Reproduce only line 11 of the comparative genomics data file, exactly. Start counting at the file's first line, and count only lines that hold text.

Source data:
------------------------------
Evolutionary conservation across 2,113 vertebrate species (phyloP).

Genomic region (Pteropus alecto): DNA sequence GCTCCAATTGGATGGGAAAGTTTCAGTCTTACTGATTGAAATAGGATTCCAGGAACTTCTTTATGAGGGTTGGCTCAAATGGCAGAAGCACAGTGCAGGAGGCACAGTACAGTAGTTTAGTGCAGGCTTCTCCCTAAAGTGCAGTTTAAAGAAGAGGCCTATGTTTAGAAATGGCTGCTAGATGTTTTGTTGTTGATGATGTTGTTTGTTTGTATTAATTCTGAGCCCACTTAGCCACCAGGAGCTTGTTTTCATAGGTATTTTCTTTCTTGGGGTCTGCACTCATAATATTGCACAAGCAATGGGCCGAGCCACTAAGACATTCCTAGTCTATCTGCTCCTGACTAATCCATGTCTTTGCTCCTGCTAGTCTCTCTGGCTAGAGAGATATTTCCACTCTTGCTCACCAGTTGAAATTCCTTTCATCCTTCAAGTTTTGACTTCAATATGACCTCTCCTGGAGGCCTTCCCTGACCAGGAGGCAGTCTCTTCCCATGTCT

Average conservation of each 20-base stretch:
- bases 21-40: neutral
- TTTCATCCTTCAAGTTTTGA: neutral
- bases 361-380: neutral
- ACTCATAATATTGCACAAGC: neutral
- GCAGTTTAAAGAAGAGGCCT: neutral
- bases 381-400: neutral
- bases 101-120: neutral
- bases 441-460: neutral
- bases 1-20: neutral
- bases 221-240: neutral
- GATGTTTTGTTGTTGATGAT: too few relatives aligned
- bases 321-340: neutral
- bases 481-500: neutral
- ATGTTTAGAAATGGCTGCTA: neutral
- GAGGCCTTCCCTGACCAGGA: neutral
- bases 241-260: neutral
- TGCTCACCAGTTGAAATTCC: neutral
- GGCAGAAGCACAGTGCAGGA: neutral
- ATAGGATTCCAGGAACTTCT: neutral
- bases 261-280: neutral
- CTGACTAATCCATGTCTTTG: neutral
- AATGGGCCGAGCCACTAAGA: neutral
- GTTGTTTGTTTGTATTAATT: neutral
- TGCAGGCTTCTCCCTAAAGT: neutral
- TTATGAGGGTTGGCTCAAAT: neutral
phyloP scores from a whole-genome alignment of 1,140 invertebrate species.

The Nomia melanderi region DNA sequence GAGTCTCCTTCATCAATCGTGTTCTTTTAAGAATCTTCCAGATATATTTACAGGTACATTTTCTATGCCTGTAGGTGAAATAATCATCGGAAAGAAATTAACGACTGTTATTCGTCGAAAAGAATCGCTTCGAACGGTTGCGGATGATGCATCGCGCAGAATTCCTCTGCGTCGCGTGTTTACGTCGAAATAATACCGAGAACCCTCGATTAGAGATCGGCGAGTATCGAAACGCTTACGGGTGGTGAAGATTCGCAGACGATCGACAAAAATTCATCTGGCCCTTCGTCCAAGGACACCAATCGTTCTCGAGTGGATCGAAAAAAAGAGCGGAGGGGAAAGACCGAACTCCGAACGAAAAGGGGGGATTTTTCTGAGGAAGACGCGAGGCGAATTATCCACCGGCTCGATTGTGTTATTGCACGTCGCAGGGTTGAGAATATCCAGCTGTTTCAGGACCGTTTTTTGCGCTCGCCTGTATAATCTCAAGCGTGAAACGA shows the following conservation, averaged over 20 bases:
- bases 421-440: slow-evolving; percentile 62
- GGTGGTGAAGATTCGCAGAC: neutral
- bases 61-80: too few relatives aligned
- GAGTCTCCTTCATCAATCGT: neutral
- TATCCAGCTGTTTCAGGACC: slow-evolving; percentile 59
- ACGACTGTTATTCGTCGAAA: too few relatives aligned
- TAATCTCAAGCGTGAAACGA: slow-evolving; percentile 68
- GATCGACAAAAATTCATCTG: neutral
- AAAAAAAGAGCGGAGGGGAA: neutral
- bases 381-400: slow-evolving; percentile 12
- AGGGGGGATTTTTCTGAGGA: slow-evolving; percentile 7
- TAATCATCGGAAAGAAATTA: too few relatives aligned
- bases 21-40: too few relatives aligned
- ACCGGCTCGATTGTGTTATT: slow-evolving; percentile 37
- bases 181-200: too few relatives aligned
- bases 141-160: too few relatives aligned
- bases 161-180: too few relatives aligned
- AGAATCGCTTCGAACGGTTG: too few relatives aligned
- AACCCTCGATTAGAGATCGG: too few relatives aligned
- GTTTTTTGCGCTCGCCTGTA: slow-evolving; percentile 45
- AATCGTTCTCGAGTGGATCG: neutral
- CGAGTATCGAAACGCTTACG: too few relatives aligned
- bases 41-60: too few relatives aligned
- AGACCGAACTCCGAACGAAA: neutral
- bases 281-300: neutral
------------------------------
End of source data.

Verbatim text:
- bases 441-460: neutral